It’s been several years since terms like Meatless Monday and flexitarian became mainstays in the cultural lexicon and the proliferation of plant-based diets was touted as inevitable. Though most data does not indicate an uptick in self-identified vegans, the number of consumers incorporating plants and plant-based dishes into their own diets has increased. The reasons behind the shift range from health benefits to environmental concerns to general curiosity around the trend. And while the amount of people on plant-based diets may not have skyrocketed, the options available to them have.
Each year, more CPG brands follow the likes of the Impossible Burger and Beyond Meat by putting their own spin on staple meats like barbecue, bacon, carnitas, and more. By and large, restaurants have been eager to incorporate these options into their menus and even try their hand at house-made protein alternatives—and the results are encouraging.
Although the classic burger has long commanded the spotlight for plant-based meats, restaurants are starting to offer a wider variety of alternative proteins.
In late February, Bareburger introduced two new “fish-free” burgers through a partnership with Good Catch Foods. Two years prior, the brand along with Silver Diner were among the first full-service chains to put the plant-based Just Egg on its menu.
Although plant-based meats have become the default alternative, cellular meats are also on the rise. In 2013, The first lab-grown hamburger cost more than $300,000 to make, but within a few years, the cost per individual serving was closer to $10 and is expected to keep declining. With investor interest growing and production streamlining, a number of startups are exploring other alternative animal proteins, like chicken and fish.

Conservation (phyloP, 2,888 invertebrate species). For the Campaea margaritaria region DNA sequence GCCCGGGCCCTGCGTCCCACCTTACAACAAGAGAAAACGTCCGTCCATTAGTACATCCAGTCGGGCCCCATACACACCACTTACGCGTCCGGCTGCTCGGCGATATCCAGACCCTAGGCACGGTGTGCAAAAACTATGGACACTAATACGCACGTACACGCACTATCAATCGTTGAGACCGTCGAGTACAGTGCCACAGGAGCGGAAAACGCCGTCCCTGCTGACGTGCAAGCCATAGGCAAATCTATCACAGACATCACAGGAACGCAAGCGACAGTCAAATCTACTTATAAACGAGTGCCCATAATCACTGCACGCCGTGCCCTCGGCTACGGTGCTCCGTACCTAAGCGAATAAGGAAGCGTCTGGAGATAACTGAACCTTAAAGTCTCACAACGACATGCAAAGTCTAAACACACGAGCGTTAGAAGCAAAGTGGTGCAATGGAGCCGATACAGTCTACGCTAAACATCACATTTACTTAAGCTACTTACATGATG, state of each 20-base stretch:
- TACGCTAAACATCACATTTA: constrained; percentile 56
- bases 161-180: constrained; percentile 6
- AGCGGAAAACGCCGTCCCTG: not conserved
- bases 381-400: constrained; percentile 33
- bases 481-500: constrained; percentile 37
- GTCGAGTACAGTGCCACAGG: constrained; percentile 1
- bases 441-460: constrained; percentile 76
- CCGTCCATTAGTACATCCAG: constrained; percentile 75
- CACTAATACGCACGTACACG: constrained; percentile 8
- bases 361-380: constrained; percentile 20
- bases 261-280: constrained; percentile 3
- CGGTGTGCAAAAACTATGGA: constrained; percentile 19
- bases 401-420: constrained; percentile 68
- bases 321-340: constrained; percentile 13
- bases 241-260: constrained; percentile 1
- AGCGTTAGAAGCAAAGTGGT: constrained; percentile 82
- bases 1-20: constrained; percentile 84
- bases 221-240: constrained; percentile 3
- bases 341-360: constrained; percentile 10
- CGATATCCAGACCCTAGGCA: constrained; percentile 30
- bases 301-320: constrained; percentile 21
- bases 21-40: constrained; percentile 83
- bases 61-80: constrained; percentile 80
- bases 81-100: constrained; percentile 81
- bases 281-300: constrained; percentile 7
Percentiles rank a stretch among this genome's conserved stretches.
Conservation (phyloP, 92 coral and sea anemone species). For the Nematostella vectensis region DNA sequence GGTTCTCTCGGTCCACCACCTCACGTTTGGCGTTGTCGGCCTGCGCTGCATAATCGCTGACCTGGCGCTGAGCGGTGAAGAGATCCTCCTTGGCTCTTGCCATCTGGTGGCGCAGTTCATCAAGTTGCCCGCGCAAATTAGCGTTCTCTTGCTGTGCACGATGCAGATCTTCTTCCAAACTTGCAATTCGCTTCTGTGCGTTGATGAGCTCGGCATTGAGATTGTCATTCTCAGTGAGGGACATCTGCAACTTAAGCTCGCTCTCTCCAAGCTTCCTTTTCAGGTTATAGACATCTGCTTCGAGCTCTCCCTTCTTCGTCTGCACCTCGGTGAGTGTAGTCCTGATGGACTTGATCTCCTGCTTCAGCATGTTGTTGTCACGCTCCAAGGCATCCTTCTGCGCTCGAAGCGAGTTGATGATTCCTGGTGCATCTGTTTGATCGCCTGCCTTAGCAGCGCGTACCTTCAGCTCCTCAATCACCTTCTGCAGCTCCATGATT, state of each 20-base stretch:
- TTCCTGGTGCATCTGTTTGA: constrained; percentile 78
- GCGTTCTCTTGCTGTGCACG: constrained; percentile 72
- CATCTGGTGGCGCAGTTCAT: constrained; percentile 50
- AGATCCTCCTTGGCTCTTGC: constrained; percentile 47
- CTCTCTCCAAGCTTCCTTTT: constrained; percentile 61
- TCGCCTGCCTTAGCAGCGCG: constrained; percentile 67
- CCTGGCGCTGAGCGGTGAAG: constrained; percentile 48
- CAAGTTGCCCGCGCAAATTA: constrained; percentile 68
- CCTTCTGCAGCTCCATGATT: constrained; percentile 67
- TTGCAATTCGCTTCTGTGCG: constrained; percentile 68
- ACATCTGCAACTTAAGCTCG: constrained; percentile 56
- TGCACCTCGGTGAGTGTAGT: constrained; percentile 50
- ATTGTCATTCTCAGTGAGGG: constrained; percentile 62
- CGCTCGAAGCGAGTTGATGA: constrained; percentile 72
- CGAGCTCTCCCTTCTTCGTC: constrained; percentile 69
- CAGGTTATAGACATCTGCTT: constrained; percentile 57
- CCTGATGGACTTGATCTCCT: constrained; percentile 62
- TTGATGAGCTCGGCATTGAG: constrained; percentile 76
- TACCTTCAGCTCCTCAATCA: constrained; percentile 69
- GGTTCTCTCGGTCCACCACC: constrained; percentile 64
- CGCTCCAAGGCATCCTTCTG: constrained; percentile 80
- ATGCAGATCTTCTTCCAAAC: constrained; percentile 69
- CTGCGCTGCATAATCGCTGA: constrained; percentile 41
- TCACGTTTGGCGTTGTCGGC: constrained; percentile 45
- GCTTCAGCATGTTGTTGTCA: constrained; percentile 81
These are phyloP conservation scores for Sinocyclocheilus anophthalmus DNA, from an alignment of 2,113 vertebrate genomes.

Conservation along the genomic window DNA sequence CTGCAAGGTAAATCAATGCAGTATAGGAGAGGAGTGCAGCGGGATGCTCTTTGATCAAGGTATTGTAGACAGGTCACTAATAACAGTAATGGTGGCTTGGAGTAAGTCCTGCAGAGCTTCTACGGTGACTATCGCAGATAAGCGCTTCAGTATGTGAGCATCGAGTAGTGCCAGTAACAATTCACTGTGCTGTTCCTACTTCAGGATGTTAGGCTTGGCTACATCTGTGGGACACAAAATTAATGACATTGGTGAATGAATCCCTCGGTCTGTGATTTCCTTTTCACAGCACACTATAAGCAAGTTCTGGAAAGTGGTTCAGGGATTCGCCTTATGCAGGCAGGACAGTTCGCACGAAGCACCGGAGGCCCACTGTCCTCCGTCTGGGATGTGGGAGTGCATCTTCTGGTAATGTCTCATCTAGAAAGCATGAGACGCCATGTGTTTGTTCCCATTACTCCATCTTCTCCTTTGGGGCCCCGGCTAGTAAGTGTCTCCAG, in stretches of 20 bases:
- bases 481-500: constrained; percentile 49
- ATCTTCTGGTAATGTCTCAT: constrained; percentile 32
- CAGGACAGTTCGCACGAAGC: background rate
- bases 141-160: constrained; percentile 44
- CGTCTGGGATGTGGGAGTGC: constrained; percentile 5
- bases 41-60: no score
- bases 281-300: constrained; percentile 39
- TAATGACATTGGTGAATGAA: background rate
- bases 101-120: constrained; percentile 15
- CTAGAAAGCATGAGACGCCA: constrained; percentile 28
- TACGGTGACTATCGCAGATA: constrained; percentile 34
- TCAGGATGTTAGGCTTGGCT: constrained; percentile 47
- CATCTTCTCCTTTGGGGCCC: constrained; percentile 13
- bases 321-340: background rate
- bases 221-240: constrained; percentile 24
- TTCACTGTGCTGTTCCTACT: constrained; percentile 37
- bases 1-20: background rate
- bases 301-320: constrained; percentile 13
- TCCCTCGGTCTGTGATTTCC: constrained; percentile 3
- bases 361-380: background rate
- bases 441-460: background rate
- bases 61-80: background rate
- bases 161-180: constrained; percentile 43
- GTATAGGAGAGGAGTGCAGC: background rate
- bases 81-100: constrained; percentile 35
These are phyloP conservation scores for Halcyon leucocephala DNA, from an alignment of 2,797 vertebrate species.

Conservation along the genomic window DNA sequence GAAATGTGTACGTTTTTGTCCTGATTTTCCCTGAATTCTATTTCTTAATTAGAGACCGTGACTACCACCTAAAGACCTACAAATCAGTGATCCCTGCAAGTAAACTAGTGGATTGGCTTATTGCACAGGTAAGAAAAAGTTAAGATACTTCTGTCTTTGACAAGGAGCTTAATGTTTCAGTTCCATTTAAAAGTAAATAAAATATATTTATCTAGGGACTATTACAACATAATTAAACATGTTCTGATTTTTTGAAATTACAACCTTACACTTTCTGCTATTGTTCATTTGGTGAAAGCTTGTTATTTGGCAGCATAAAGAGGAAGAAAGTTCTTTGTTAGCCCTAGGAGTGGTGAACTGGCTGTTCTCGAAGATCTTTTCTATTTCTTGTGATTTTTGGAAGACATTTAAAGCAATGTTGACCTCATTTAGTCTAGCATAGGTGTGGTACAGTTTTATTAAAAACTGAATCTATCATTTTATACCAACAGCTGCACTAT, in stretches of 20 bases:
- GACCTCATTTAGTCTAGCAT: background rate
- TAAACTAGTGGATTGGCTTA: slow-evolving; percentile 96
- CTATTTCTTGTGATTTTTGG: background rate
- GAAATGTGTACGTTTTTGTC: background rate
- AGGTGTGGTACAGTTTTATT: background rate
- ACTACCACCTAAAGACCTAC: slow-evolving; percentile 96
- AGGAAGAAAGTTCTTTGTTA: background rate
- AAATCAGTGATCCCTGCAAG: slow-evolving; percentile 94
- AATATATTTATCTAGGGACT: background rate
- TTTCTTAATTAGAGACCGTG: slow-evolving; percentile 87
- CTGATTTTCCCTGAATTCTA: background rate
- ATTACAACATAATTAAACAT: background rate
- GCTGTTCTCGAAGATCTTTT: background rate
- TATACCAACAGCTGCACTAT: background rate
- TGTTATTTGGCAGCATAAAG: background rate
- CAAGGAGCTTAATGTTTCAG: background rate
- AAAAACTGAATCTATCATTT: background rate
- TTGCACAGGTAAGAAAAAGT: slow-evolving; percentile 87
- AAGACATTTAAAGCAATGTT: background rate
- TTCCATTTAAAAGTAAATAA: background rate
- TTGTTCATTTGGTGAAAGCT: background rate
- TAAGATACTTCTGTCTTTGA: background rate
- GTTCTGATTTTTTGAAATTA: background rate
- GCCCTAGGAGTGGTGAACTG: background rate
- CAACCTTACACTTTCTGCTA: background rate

Although Americans embraced comfort foods during the pandemic, they didn’t turn away from plants; if anything they upped their intake. In 2020, 28 percent of consumers reported eating more protein from plants, and 17 percent reported eating more protein from plant-based alternatives. (International Food Information Council)
Even if consumers are pining for more plant-based proteins, the category’s expansion will take time. Despite its juggernaut IPO in 2019, Beyond Meat recently caught flack for focusing on Chicken Sandwiches instead of burgers, with investors decrying that restaurants would be emphasizing throughput, not menu innovation, during the pandemic.
Once upon a time, plant-based proteins were mostly restricted to soy offerings like tofu, tempeh, and seitan. Over the years, the field has widened significantly, with some items becoming especially ubiquitous. (PAOW!)
Turkey and the Wolf
New Orleans Just as beef patties open the door to all sorts of flavor renditions and cuisine styles, so too do their plant-based alternatives. At Turkey and the Wolf, the Vegan Guajillo BBQ Burger starts with an Incogmeato burger patty and builds flavor and texture with slaw, crispy fried onions, barbecue sauce, mustard, and iceberg lettuce.
Oklahoma City The Press might peddle meaty diner dishes like pork belly, chili mac ‘n’ cheese, and pot roast, but the menu is also filled with hearty plant-based alternatives, from vegan nachos to dumpling soup. One standout is an upgraded take on the classic sloppy joe, made with Pulled Oats, vegan queso, shoestring onions, and a pickle.
New York City One of the most popular items on the menu at Mexology is the Vegan Quesadilla, which is packed with veggies and an alternative protein. Instead of using traditional pork chorizo, chef Ivy Stark grinds California walnuts and seasons them with Mexican spices. The process imbues the chorizo with the texture and taste of the real deal.